Likewise, it is the general rule that appellate courts do not have jurisdiction to entertain an appeal in a criminal case unless a notice of appeal is filed within the statutory period of 130 days. See K.S.A. 22-3608(a). However, in State v. Ortiz, in the interest of fundamental fairness, the Supreme Court recognized an exception to this general rule where a defendant either was not informed of his or her right to appeal, or was not furnished an attorney to perfect an appeal, or was furnished an attorney for that purpose who failed to perfect and complete an appeal. 230 Kan. at 736.
There are no Kansas cases that have extended the fundamental fairness exception as explained in Ortiz to civil proceedings. Because a parent has a constitutional right to counsel in order to afford fairness and impartiality in termination proceedings under K.S.A. 1998 Supp. 38-1581 et seq., we conclude it is proper to apply the fundamental fairness exception to an untimely appeal from a termination order.
Termination of parental rights proceedings affect important substantive due process rights. It is well settled that basic parental rights are fundamental rights protected by the Fourteenth Amendment to the Constitution of the United States and cannot be abrogated except for compelling reasons. See In re Adoption of K.J.B., 265 Kan. 90, 101, 959 P.2d 853 (1998); In re J.J.B., 16 Kan. App. 2d 69, 73, 818 P.2d 1179 (1991).
Under K.S.A. 1998 Supp. 38-1505(b), the court must appoint an attorney at any stage of the proceedings under the Kansas Code for the Care of Children for a parent who desires counsel but is financially unable to employ one. Prior to the enactment of 38-1505, this court addressed the issue of whether an indigent parent had the right to be provided with court-appointed counsel on appeal from an order terminating parental rights. In In re Brehm, 3 Kan. App. 2d 325, 326, 594 P.2d 269 (1979), this court stated:
"[T]here is no doubt that the relationship of natural parent and child is a fundamental right of which neither may be deprived without due process of law as guaranteed by the Constitution of the United States and the Kansas Bill of Rights. Nor can there be any doubt that, in such case, the right to counsel, either retained or appointed, is essential to due process. In re Gault, 387 U.S. 1, 18 L. Ed. 2d 527, 87 S. Ct. 1428 (1967)."
This court also noted that similar to those cases recognizing the inherent authority of courts to appoint counsel to provide fair and impartial trials for criminal defendants, "there is inherent authority in courts to provide for counsel in order to provide a fair and impartial hearing of matters involved in severance of parental rights." 3 Kan. App. 2d at 327. "[T]he responsibilities and duties of counsel assigned to the natural parent by the trial court continue on appeal to this court." 3 Kan. App. 2d at 328.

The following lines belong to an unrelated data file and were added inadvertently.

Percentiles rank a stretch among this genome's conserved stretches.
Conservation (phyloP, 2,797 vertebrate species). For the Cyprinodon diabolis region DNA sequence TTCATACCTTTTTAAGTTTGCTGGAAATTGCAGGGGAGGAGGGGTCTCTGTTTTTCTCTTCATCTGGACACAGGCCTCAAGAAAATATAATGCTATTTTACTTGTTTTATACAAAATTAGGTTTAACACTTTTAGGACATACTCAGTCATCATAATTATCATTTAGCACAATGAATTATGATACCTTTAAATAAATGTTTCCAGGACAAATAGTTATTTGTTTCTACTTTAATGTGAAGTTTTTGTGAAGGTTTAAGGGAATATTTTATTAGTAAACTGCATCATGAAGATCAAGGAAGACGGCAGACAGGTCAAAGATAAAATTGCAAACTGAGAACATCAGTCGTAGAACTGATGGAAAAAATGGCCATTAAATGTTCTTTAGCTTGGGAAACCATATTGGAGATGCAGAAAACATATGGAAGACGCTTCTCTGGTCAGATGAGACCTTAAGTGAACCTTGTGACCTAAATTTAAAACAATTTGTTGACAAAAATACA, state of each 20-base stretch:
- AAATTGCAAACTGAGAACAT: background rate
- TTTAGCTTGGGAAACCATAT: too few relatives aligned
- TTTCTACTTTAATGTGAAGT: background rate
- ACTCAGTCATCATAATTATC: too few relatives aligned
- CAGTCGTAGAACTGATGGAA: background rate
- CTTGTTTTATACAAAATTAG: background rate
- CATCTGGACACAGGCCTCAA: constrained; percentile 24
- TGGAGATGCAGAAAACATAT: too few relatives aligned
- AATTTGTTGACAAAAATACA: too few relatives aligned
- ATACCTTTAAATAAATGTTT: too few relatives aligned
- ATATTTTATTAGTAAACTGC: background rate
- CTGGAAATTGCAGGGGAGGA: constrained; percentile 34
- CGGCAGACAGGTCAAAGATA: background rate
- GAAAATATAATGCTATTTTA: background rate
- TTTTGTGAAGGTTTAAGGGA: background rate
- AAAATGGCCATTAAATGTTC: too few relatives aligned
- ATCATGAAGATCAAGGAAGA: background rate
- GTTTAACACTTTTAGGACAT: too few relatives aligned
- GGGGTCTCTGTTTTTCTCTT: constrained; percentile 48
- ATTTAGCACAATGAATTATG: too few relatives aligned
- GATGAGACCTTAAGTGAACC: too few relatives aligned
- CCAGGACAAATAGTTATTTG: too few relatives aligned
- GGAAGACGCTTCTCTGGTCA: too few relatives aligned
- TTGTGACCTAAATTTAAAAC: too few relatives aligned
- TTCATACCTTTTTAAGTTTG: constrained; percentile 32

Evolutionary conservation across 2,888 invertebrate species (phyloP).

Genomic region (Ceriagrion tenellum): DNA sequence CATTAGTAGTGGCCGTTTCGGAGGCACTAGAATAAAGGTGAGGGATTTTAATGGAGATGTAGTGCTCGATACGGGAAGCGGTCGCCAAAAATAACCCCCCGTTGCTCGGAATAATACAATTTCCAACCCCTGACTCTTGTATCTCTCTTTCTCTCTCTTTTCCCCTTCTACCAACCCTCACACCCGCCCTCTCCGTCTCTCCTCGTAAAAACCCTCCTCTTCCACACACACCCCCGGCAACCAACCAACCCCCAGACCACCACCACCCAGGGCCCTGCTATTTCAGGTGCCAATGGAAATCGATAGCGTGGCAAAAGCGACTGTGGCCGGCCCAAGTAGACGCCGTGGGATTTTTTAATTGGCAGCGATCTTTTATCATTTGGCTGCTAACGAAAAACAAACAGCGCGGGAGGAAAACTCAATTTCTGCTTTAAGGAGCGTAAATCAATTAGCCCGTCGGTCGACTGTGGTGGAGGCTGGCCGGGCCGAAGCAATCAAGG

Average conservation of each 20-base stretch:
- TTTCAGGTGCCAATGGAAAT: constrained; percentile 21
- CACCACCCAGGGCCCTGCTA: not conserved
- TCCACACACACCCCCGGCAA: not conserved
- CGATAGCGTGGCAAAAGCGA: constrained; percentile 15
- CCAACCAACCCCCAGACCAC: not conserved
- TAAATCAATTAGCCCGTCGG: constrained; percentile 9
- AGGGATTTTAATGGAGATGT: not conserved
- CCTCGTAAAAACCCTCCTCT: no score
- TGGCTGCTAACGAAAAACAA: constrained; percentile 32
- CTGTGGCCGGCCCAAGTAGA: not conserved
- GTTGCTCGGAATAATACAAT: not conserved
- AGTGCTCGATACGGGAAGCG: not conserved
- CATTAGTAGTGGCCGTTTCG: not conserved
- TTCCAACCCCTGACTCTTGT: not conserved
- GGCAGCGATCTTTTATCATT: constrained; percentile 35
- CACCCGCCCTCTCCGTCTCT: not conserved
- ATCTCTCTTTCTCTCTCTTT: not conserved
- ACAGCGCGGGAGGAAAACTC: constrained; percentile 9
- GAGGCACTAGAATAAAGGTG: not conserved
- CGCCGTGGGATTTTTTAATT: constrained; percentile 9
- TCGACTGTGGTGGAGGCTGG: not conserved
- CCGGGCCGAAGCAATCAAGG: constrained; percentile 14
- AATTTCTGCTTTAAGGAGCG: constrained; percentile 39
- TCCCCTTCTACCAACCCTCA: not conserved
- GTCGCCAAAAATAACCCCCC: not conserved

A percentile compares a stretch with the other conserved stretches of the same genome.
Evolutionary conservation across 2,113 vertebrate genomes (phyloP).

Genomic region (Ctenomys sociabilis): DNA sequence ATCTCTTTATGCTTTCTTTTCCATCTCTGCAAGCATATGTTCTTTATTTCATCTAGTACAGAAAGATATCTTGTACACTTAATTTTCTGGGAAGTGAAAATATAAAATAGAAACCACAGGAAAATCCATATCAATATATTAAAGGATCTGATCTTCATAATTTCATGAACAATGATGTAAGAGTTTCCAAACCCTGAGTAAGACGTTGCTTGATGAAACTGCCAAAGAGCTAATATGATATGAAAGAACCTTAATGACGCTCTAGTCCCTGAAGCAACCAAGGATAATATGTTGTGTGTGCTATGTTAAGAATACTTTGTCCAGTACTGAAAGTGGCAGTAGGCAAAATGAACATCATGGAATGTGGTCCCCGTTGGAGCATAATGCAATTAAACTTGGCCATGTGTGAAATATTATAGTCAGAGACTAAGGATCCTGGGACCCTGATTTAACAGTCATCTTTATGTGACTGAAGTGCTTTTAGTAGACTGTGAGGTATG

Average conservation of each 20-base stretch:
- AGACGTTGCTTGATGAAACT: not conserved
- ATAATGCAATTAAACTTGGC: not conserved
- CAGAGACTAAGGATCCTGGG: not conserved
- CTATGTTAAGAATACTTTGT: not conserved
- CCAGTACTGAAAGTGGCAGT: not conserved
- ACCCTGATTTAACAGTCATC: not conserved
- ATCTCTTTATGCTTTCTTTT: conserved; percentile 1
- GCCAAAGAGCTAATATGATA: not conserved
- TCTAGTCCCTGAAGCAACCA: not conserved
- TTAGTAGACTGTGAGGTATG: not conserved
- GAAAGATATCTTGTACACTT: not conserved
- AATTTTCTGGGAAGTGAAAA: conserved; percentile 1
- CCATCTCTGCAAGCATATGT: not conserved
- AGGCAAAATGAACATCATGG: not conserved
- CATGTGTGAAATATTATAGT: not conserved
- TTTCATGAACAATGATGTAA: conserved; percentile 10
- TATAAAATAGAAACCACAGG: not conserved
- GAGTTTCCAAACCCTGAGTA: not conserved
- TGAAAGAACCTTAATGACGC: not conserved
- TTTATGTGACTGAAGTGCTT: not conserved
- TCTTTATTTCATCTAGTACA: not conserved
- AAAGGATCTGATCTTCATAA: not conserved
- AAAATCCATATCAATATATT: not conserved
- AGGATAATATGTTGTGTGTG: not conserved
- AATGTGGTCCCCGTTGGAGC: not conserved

Applying the fundamental fairness exception to an appeal filed from a termination of parental rights order is not inconsistent with this court's holding in Robinson v. State, 13 Kan. App. 2d 244, 249, 767 P.2d 851, rev. denied 244 Kan. 738 (1989). In Robinson, this court held the defendant's rights under the Due Process Clause of the Fourteenth Amendment were not violated when his appeal from the dismissal of his K.S.A. 60-1507 petition was dismissed due to the failure of his counsel to timely perfect the appeal.
In reaching its conclusion, the Robinson panel discussed Evitts v. Lucey, 469 U.S. 387, 83 L. Ed. 2d 821, 105 S. Ct. 830 (1985). The Court in Evitts held the dismissal of a criminal defendant's direct appeal violated the defendant's due process rights when the dismissal was the result of ineffective assistance of counsel. The Robinson panel noted the constitutional right to effective assistance of counsel compelled the Court in Evitts to hold that an appeal may not be cut off due to ineffective assistance of counsel. Because the constitutional right to counsel does not exist in a post-conviction 60-1507 proceeding, the defendant in Robinson could not save his untimely appeal. 13 Kan. App. 2d at 249-50.
As indicated, a parent's right to counsel in an appeal from a termination of parental rights proceeding is founded on constitutional grounds. See In re Cooper, 230 Kan. 57, 64, 631 P.2d 632 (1981); In re Brehm, 3 Kan. App. 2d at 328. Tamara's appeal, therefore, cannot be cut off due to the ineffective assistance of counsel.
Reversed and remanded with directions that appellant is to docket her appeal, pursuant to Supreme Court Rule 2.04 (1998 Kan. Ct. R. Annot. 10), within 21 days after receipt of the mandate by the district court.